With data breaches at large retailers and the Equifax credit rating company, it’s easy to feel jittery about how secure your personal finances may be. The highly publicized instances gave hackers access to the personal data of millions of Americans. So how do you know if your information is being used without your knowledge?
Unfortunately, it may be years before it is apparent that your ID is compromised. And the longer it goes unnoticed, the longer the crooks have to misuse your name, Social Security Number and other personal information for their own purposes.
Look for these signs:
If you get strange bills or statements that you can’t immediately identify, it may be the first signs of identity theft. Always open your mail even if it looks unimportant. An unfamiliar service provider or credit account may be your first clue. What you first think is junk mail may be a bill for services or goods you have no knowledge of.
On the other hand, be aware if there are irregularities in the bills you ordinarily receive. It may be that a criminal has changed the address on the account to help him or her to establish other accounts. If your expected regular mail stops, it is a sign that a change of address request has been filed to facilitate the crook’s use of your identity.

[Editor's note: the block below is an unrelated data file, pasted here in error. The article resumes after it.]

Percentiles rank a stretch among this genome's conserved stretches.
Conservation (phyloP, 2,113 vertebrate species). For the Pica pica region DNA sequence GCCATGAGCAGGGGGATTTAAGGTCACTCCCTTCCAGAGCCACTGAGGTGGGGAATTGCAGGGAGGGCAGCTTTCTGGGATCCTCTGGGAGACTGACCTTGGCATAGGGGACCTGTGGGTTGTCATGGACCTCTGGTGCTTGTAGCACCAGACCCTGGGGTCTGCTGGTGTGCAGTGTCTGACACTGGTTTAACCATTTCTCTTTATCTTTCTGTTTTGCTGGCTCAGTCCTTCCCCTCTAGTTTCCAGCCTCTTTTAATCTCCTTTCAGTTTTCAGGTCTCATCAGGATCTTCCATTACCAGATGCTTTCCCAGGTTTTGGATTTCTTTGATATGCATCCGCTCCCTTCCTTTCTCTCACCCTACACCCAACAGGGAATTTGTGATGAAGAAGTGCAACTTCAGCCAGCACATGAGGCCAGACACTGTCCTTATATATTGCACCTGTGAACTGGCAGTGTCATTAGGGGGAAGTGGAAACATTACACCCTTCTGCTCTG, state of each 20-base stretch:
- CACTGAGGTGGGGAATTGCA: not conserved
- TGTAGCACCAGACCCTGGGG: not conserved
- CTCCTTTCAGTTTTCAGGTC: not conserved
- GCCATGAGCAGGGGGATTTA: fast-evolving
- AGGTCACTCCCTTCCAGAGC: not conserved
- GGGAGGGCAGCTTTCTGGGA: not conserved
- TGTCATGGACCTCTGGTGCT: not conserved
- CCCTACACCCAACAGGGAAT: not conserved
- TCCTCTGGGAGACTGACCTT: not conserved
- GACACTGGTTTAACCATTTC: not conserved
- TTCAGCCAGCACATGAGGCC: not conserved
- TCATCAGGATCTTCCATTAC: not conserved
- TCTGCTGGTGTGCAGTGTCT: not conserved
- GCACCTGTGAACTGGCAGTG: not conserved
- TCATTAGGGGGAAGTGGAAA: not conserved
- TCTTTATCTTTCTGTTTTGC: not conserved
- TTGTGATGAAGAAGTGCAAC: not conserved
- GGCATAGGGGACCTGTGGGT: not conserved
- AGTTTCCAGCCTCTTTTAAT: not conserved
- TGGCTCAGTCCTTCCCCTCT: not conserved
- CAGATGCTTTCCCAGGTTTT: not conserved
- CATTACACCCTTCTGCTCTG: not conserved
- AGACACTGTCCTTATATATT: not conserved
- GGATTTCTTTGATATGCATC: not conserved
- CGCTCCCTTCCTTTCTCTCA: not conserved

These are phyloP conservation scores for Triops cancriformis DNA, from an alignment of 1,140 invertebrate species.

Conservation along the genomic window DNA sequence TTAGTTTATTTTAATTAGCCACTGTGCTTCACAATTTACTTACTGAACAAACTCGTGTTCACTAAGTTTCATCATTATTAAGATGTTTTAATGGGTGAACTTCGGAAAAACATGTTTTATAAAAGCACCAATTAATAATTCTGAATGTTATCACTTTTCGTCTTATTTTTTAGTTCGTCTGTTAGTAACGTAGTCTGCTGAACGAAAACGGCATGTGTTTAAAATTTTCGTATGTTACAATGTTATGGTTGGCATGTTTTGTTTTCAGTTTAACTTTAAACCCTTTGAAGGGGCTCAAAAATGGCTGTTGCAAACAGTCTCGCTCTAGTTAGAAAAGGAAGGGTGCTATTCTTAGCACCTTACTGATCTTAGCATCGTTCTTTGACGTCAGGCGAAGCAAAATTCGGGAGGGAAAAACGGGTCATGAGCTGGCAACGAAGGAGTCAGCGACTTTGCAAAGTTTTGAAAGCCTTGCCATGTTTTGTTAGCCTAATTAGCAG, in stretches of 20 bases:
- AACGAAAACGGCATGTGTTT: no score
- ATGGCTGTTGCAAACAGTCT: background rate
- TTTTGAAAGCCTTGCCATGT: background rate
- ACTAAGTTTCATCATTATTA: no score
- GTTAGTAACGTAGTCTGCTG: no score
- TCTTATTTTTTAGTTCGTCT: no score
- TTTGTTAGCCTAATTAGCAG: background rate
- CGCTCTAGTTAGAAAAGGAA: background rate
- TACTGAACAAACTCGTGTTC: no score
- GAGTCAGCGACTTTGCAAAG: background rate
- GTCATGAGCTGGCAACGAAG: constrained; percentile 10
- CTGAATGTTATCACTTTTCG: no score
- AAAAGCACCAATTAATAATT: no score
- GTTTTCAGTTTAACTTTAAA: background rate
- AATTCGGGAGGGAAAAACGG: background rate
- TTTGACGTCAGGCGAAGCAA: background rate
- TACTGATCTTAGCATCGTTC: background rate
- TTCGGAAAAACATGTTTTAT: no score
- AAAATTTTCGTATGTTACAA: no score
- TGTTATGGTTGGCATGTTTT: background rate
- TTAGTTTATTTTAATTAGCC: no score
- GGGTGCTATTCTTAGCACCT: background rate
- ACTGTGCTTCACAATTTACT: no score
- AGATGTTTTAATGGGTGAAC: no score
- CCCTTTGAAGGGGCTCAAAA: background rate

Odd charges on credit card or banking accounts are a signal that your information is being used by someone else. Credit card companies try to alert customers to unusual activity, but they can’t catch all of it. The fraud may start out small as the thief tests to see if the card is active. Some of the scammers keep their charges small to prolong the time before they are discovered and steps taken to halt them.
If you are denied money by an ATM, turned down for a loan or advised that your health insurance is being denied because you are over the annual limit, take immediate steps. Even if you think you are talking with someone who has a legitimate concern in your financial matters, never share a PIN by phone. Caller ID numbers can be spoofed.
If creditors and collection agencies start calling about late or missed payments, don’t shrug the calls off as errors. Get on the chase at once.
If you were expecting a tax refund or if the IRS notifies you that you filed two tax returns, that is a red flag. The Department of Justice knows that thieves have stolen billions of dollars from the U.S. Treasury by filing bogus tax returns using stolen identities. Verify that a caller asking questions about your taxes is a bona fide representative of the IRS before divulging any information.
You can get a free copy of your credit report if you are suspicious of activities surrounding your finances. If the report shows accounts with which you are not familiar, it’s time to start down the long and winding road to resolution of the theft of your identity. You should routinely check your credit report even if you have no reason to think your information is being used by someone else.